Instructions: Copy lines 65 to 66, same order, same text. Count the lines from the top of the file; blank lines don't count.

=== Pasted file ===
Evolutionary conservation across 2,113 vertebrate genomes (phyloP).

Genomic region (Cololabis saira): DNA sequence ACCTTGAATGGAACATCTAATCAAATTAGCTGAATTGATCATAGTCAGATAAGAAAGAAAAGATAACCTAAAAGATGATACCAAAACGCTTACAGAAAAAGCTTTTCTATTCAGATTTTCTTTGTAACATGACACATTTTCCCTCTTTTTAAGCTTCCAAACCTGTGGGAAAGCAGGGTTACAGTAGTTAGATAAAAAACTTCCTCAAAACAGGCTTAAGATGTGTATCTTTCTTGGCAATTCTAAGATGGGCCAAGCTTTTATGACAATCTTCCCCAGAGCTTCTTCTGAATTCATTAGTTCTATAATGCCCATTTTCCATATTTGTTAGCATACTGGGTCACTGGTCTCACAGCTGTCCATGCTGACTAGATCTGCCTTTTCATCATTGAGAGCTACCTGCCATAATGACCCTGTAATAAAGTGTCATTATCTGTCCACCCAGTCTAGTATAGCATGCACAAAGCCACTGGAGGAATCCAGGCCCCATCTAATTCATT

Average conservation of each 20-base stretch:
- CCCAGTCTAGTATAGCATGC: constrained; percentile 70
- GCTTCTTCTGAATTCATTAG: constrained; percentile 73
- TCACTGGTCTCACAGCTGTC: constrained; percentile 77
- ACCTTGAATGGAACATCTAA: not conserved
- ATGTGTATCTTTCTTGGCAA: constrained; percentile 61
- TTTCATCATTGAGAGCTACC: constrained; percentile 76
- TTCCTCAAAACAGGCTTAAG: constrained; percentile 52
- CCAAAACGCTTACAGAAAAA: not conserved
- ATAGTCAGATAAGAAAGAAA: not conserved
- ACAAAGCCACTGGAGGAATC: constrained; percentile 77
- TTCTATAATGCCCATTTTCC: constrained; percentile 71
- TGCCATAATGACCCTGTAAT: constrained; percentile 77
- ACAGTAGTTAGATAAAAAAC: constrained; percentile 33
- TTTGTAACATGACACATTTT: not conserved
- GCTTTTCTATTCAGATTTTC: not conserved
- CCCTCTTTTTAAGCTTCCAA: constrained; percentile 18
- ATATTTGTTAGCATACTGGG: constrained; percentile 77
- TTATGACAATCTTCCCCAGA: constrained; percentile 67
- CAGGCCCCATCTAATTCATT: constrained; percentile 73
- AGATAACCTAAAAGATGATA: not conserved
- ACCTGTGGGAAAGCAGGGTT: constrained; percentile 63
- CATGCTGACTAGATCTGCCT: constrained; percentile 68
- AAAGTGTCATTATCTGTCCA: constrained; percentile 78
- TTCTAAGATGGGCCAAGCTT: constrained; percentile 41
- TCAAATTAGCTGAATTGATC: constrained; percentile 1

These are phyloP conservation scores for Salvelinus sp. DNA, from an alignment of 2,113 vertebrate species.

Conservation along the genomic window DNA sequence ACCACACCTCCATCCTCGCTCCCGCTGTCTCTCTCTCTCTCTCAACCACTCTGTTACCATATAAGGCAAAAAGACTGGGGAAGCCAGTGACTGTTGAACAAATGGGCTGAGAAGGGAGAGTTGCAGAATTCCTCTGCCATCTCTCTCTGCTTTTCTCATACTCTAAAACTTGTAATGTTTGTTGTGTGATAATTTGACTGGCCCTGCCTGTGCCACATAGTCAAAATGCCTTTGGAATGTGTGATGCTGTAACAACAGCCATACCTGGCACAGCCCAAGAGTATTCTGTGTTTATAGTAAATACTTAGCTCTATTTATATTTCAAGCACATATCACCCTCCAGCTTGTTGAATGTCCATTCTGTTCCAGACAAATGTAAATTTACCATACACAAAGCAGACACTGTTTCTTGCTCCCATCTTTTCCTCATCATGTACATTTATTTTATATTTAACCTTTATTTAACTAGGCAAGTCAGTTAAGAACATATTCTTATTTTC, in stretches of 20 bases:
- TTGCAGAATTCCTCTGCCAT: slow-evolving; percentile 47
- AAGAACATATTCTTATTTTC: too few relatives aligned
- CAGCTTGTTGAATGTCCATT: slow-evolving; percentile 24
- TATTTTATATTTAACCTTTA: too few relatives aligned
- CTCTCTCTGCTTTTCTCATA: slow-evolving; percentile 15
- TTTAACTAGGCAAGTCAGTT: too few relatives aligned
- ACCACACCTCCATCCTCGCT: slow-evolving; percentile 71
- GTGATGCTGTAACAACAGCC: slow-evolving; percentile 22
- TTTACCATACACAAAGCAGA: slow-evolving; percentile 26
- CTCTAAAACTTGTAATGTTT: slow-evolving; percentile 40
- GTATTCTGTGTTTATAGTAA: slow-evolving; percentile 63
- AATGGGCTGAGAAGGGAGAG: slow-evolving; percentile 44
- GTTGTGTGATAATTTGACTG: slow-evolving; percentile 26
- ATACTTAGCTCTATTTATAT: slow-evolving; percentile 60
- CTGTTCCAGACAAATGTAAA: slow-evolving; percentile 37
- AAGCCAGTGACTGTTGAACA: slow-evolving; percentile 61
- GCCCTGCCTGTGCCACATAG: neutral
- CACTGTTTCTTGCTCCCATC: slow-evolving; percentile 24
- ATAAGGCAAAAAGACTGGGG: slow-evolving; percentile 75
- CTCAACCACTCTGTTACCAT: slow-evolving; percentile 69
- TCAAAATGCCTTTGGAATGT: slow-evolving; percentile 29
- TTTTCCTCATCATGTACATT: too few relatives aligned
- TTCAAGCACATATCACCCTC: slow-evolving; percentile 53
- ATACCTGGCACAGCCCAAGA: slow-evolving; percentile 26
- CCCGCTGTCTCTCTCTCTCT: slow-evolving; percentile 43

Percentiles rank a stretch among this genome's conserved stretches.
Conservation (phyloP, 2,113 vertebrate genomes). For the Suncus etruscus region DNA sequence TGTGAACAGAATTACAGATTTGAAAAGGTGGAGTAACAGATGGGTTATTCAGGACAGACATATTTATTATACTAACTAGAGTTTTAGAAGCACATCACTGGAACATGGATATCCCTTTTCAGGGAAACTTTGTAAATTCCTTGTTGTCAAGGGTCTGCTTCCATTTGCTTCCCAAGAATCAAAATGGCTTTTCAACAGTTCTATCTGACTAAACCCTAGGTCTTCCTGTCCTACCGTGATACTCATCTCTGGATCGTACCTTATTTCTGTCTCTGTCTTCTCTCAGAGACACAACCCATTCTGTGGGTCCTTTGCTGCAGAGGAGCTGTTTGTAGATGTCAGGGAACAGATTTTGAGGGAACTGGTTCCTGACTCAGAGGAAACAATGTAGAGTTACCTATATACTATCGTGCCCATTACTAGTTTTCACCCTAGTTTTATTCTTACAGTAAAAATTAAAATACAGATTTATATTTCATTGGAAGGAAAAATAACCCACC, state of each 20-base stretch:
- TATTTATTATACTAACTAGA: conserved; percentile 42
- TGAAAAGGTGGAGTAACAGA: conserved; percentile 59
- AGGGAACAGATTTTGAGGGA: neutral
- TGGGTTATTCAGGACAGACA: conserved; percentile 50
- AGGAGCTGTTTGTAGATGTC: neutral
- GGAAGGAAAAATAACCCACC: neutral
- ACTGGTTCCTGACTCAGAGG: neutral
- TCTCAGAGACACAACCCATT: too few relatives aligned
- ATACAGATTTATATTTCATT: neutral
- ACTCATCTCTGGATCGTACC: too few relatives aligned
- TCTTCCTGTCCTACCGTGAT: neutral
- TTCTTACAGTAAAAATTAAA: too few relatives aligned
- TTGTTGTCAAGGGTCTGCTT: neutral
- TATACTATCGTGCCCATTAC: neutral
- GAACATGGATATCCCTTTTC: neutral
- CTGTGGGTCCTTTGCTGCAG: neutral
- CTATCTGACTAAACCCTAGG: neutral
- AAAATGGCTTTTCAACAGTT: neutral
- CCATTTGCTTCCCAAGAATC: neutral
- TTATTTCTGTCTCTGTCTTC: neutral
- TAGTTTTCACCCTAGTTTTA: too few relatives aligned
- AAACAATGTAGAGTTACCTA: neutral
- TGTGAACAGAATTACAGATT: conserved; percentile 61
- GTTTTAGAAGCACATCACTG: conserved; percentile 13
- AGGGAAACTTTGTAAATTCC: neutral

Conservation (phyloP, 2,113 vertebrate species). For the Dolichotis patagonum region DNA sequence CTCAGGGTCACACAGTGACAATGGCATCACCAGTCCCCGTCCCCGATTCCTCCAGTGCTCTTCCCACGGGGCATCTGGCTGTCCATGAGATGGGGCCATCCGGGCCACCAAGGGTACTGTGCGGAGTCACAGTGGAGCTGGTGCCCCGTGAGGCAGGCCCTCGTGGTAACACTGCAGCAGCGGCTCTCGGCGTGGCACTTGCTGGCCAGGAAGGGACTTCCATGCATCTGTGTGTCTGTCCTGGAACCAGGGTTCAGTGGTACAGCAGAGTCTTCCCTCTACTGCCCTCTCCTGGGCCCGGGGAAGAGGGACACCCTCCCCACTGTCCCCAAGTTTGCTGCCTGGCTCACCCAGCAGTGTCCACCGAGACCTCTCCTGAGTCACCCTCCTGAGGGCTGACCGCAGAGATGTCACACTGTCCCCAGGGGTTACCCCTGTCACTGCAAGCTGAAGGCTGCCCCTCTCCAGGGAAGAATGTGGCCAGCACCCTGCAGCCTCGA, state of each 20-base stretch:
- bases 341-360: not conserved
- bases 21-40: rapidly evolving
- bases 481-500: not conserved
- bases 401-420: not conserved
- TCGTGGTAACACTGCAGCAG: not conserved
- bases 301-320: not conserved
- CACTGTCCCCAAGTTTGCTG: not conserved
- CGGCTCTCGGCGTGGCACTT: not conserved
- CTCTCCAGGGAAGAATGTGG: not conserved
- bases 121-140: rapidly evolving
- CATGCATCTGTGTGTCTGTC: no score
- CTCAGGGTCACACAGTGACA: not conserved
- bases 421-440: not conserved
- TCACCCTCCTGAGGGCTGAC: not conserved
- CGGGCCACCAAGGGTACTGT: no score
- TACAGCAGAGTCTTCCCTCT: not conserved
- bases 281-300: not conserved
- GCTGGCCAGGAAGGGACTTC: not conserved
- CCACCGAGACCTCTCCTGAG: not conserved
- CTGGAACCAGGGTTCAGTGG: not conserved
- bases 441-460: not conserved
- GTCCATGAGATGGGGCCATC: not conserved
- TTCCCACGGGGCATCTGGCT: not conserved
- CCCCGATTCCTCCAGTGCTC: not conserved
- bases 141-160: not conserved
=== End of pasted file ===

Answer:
- TCTCAGAGACACAACCCATT: too few relatives aligned
- ATACAGATTTATATTTCATT: neutral